Yellowstone to Yukon Conservation Initiative (Y2Y) congratulates West Moberly First Nations and Saulteau First Nations, the province of British Columbia, and the government of Canada on the finalization of an historic partnership agreement to protect and recover caribou in Treaty 8 traditional territory.
The agreement protects roughly 7,500-square-kilometers including a new 2,000-square-kilometer Indigenous protected area, expanding the Klinse-za Provincial Park located west of Chetwynd and Hudson’s Hope.
First announced in March of 2019, this agreement continues an important precedent for the recovery of endangered species through the collaborative efforts of First Nations, governments, and stakeholders.
Agreement positive for reconciliation, people and wildlife
According to Y2Y staff, it’s also good news for caribou populations as it includes habitat protections in northeast B.C. that are positive for reconciliation, people and wildlife.
Y2Y applauds all parties for making meaningful progress in the Peace River region on caribou recovery — a species in steep decline after decades of mismanagement and the failure of B.C. and Canada to uphold the Species at Risk Act.
“West Moberly and Saulteau First Nations have stepped up to pull all the levers to recover endangered caribou, and I applaud their leadership and that of government in negotiating this agreement,” says Tim Burkhart, B.C. program manager at Y2Y. “This new conservation approach is one the province and Canada needs to do more of for other herds and habitat.”
Caribou recovery a priority for Y2Y and Treaty 8 First Nations
Mountain caribou once roamed the Peace in great numbers. The cumulative impacts of regional resource development have pushed these animals to the brink, with just 219 remaining in the south Peace herds as of 2019.
“First Nations have been successfully leading caribou recovery in the region for several years now. This agreement recognizes and supports Indigenous conservation leadership, provides for meaningful actions to recover caribou, and does so using the best available information, including science and Indigenous knowledge,” says Burkhart.
“Across Canada, the only significant achievement in caribou conservation has been due to First Nation leadership, and they are the real heroes here,” says University of Montana biologist Mark Hebblewhite.
“The long-awaited completion of the formal partnership agreement for these caribou is crucially needed, and long overdue. It’s a first step in the right direction. Canadian governments need to improve their commitments to this specific agreement through sufficient funding for the protected area and habitat restoration, as well as the other herds in the central mountain group that continue to see mining and logging expanding in federally-identified critical habitat,” he says.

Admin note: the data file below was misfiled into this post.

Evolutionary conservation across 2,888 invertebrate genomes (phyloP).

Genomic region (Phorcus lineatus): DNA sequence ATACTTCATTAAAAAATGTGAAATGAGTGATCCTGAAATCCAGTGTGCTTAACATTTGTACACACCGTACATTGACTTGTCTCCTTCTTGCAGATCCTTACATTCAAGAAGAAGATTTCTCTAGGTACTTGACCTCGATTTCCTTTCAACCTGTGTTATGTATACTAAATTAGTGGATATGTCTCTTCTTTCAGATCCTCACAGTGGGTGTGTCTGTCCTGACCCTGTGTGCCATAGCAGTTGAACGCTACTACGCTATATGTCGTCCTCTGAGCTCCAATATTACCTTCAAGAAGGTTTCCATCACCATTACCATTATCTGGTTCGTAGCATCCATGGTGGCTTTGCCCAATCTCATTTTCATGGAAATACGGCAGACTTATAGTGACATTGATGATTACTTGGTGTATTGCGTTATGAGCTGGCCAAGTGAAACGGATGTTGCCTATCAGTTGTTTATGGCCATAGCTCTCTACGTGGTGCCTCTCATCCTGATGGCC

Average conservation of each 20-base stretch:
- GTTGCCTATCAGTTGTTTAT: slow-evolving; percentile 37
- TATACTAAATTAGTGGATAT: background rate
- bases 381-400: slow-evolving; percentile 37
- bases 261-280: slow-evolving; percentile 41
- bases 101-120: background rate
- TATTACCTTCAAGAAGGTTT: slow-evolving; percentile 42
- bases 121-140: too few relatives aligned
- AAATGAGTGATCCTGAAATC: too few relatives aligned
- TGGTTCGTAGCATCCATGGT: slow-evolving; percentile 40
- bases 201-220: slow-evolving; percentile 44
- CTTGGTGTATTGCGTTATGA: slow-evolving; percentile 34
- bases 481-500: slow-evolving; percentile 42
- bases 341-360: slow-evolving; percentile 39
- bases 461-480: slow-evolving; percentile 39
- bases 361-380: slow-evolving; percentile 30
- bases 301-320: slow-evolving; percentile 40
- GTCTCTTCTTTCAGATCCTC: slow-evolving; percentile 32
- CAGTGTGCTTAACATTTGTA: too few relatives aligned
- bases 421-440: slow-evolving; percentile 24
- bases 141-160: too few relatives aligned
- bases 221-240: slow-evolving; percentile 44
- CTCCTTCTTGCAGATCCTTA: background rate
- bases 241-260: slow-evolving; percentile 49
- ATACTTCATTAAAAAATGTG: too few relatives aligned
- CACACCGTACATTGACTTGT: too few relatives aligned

“We welcome the spirit of cooperation and collaboration that First Nations, B.C. and Canada have shown in the development of this historic agreement,” says Candace Batycki, B.C. and Yukon Program Director at Y2Y.
“These two First Nations are world leaders in caribou recovery. Their commitment and determination to keep caribou on the land, against all odds, is inspiring. This agreement is an excellent example of conservation as reconciliation, and also represents an important step towards the restoration of rights guaranteed under Treaty 8.”
“This agreement is an excellent example of conservation as reconciliation, and also represents an important step towards the restoration of rights guaranteed under Treaty 8.”— Candace Batycki, Y2Y
Y2Y says while this is an important step towards recovering B.C.’s caribou herds — those facing potential extirpation throughout the province — more must be done to protect critical caribou habitat in other areas of the province, including near Revelstoke, Nakusp and Clearwater.
“Today is good news for the Klinse-za herd but there are 21 other southern mountain caribou groups in B.C. that need this kind of help,” says Burkhart.
“New analysis by Wilderness Committee shows the level of human impact on mountain caribou habitat exceeds thresholds for recovery under the Species at Risk Act for more than 80 per cent of those herds. We will support First Nations, B.C. and Canada to use this model for caribou in trouble further south. We owe it to caribou, and to future generations, to take our responsibilities towards these endangered species seriously.”
This has been made possible in part with funding from the Real Estate Foundation of British Columbia and the Mitsubishi Corporation Foundation for the Americas.
Header photo: Shutterstock
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